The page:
There are a group of posters on here who are hell bent on painting Taiwan in a very negative light, distorting reality, twisting and fabricating things to the point where they actually believe their made-up bull shit. Maybe they do it because of a one time bad experience, maybe they are unhappy with their life here…who knows? The police are willing to take reports and they do take things seriously. That has been my experience, my family’s experience and many friends’ experiences too.
Are the cops perfect here? No. Are they against foreigners and think we are evil white devils? Absolutely not. That is absurd. For the people who keep painting Taiwan so negatively towards foreigners, this is for you: If in your mind you feel like this is true, then perhaps it is time you left to find greener pastures.
To the OP @Aikaili , sorry for your accident. I sincerely hope you are ok. Other posters are correct, best to get a report done on the scene. If the police have his info and your info, try and push things further.
The Taipei Police Website states:
“There are foreign-language-trained officers at each police precinct.”
I believe the foreign affairs police hot line is not responsible for traffic accidents. Call 011 for a traffic accident and the dispatcher can find an English speaking officer to assist you.
Some of those posters are entertaining. The guy who moved from Japan to Taiwan, got insta-dumped by his girlfriend within his first 48 hours on the island and then spent months replying on every thread writing bitter replies filled this:“THIS PLACE SUCKS” sentiment…I mean, that was an amazing source of distilled Schadenfreude. Too bad he left, I miss his replies. Kinda.
Backintopic: feelsbadman, Aikaili, take care!
Yeah, that whole FA Police deal is a total artifact from the 80s and 90s, when the overall level of English ability was way way lower than it is now. My impression is that, currently, in addition to most people walking around having more English, cops tend to have considerably more formal education than they used to (which translates into better English). The last couple times I was around in a situation where an FA stooge had showed up, the local cops’ English kicked the shit out of his.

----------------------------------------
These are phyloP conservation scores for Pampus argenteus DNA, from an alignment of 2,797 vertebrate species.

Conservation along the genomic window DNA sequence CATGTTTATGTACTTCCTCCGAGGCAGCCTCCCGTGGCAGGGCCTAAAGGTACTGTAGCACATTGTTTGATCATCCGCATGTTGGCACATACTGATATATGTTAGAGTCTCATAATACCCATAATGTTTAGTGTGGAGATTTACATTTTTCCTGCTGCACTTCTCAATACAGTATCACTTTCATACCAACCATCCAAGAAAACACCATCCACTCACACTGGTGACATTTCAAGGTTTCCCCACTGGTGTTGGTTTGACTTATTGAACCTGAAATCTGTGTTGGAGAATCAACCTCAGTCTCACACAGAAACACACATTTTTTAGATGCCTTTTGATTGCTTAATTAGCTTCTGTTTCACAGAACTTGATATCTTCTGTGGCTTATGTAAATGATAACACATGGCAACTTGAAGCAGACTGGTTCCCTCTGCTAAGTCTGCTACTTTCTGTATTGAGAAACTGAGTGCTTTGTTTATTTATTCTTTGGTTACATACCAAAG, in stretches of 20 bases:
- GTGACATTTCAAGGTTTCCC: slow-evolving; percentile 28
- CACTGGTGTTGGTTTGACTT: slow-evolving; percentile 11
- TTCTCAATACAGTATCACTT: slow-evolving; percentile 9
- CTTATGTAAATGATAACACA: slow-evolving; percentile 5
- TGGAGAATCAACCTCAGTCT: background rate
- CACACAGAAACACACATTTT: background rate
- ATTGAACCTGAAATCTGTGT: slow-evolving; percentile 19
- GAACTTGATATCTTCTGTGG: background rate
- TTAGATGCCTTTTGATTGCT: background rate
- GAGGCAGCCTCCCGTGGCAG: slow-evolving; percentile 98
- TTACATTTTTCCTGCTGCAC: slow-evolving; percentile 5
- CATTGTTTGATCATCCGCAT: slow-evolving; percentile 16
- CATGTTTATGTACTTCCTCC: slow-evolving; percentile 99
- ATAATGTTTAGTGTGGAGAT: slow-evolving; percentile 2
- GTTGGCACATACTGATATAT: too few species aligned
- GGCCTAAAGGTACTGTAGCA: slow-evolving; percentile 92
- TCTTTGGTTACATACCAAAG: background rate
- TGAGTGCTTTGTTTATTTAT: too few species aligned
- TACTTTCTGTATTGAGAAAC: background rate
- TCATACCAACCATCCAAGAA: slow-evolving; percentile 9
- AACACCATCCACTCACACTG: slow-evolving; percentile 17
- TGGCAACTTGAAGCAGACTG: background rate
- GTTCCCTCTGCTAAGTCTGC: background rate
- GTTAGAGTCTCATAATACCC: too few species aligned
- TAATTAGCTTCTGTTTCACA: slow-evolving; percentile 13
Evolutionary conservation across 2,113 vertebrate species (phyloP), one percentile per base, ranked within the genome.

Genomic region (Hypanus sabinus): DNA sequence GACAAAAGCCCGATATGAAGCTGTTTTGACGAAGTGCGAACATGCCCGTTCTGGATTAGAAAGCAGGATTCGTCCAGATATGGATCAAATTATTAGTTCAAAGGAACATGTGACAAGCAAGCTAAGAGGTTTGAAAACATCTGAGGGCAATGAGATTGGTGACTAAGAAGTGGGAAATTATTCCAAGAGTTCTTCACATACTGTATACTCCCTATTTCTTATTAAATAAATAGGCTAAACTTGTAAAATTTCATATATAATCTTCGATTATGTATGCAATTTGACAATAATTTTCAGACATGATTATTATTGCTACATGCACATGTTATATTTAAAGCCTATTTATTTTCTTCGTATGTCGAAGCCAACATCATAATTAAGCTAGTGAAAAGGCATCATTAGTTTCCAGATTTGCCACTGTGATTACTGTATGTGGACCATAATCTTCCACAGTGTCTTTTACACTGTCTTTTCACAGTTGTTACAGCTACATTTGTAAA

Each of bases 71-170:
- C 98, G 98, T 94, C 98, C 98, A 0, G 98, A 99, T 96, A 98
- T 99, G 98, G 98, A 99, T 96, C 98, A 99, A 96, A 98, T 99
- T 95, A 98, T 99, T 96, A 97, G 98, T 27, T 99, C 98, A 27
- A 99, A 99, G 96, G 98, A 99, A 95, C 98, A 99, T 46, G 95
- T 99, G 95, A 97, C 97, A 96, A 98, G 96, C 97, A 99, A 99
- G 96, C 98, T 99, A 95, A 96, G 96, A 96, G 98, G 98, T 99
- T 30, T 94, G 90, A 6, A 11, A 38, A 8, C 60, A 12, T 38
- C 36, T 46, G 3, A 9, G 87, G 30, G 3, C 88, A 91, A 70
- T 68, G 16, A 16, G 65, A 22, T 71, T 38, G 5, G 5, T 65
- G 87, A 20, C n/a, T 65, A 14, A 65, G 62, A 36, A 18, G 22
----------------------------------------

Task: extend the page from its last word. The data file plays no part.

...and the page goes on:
Thanks @IbisWtf! Anyone who knows me see that I am enjoying my life here quite a bit. Maybe too much…except for the road accident part. I didn’t enjoy that part at all. I’m OKand my scooter seems OK, and I really don’t want the hassle, so I’m letting this go. I don’t regret telling the other driver that he needs to understand that he can kill people. Nothing to do with being Taiwanese or the evil furriner.
Oh, so it’s sorted then.
Please don’t think that was about you. Not at all!
My conversation about evil furriners was regarding other posters ranting about the police.
Glad it all worked out for you.
And nothing wrong with telling him he could have killed you, that is truth.
Glad to hear @Aikaili (and her scooter) is OK. My number one rule for riding a scooter in Taiwan (along with stay as far as possible from taxis, buses and delivery trucks) is always enter an intersection assuming that someone is going to run the red. It doesn’t usually happen, but it does happen shockingly often. I’m sure it’s saved my life on multiple occasions.
You’re right. That’s what happened here. I wasn’t careful at this particular intersection because you have to start to run the red light at least 2 seconds late to get to where I was going. I violated my own rule of never be first and never be last.
Ignoring the fact this was bumped by some spambot, was there further resolution here beyond menthol rubs @Aikaili?